I love Italian vintage photos so when I realized I’d be in New York City in time for an Italian vintage photo I definitely was interested. Since I was arriving in New York on the last day of the exhibit, I decided to make it happen. I could have gone alone, but my first thought was to see if my friend and fellow italophile from NYC was interested to go.I was thrilled when Gina Richardson responded that she was available and able to meet me at Casa Italiana Zerilli-Marimò, the home of the Department of Italian Studies at New York University.
The famous photographer, Hope Herman Wurmfeld, photographed everyday people in 1964 during her first trip to Italy. This exhibit showcases 50 of these vintage black and white photographs.
Upon entering the building which was originally a villa, I found myself alone in a small lobby where I signed a guestbook and noticed black and white photographs on the wall. I walked through to a beautifully landscaped courtyard and felt an immediate sense of peace as the cool breeze made for a comfortable afternoon.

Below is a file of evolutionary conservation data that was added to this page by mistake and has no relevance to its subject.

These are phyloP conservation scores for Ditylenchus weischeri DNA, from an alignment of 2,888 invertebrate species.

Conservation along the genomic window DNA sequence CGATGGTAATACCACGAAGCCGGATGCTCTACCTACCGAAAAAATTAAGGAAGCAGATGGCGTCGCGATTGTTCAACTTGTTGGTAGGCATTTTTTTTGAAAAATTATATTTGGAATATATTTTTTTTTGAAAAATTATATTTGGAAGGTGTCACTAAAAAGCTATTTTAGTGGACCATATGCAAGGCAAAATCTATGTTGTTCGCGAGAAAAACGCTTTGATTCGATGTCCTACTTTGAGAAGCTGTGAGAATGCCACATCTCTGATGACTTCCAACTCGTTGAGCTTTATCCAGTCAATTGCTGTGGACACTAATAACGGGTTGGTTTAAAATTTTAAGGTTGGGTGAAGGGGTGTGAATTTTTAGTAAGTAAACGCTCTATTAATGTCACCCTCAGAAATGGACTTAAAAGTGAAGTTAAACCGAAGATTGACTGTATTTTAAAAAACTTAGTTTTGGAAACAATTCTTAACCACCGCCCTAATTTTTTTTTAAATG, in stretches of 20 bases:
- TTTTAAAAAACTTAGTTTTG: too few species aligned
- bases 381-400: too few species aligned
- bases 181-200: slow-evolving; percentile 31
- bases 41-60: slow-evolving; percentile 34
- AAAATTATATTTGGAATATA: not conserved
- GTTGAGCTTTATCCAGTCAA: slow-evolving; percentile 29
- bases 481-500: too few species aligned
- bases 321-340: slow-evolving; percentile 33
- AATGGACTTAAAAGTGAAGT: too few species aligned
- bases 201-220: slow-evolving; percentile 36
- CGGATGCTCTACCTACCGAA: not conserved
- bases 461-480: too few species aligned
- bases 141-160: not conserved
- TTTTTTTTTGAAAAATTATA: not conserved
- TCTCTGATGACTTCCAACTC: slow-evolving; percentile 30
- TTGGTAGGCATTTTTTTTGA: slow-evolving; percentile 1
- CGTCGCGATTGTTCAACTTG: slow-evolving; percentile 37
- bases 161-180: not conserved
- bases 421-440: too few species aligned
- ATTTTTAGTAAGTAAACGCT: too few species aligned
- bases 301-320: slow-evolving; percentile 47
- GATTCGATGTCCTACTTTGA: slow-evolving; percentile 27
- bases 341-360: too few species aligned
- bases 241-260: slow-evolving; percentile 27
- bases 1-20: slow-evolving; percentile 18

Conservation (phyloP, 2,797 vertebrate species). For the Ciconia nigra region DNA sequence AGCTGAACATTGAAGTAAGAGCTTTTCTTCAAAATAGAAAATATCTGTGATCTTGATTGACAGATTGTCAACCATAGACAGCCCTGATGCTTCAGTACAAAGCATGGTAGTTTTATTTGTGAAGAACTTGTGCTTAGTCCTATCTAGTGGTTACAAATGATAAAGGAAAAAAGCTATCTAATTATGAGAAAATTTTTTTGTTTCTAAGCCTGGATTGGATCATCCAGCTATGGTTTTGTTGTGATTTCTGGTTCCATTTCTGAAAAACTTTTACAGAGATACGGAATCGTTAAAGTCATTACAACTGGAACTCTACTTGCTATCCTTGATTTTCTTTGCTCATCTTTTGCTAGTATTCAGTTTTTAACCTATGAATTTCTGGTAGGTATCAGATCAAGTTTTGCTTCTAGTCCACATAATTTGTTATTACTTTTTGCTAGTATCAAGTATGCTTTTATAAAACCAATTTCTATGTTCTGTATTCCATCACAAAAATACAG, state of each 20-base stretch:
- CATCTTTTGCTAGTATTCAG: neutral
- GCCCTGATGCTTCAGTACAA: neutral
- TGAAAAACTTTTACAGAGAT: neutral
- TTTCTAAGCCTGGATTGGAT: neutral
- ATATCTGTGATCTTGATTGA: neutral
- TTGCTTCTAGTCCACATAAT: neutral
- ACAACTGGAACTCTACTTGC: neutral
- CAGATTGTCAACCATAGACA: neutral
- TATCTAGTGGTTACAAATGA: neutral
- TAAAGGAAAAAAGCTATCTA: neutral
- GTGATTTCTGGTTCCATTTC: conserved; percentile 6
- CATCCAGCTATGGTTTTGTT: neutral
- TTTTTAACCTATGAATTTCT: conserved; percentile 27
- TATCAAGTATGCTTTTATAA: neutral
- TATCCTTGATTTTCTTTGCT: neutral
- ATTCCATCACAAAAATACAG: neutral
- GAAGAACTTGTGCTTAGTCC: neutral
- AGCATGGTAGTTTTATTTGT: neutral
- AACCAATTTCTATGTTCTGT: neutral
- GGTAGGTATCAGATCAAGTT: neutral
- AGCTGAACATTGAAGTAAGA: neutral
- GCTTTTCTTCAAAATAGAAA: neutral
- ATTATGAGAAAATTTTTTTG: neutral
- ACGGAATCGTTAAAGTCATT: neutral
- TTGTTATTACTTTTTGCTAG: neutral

I walked back inside and shortly afterward, Gina arrived. How wonderful to meet my friend again in the city after almost exactly a year since we had first met in person after communicating on social media for a couple of years. The exhibit was free and very low key. No one was around, just a guest book to sign, and we were able to wander on our own and at our own pace through the few corridors where the photos were displayed.
The photographer certainly captured the Italian life in these photos of everyday people. And the monochrome photos made the scenes even more real to me. I especially like this one captured in Palermo of the laundry hanging and the family behind the door.
The men always seem to hang out and probably discuss the issues of the day while the women were nowhere around.
A solitary woman walks among the trulli houses of Alberobello.
This woman was photographed in the Trastevere neighborhood of Rome. I bet she has stories to tell.
A nun from Colcullo, Abruzzo
More of Wurmfeld’s photos can be found on her website if you are interested in seeing other Italian vintage photos.
Visit the Facebook page of Casa Italiana Zerilli-Marimò for more on this special place at NYU.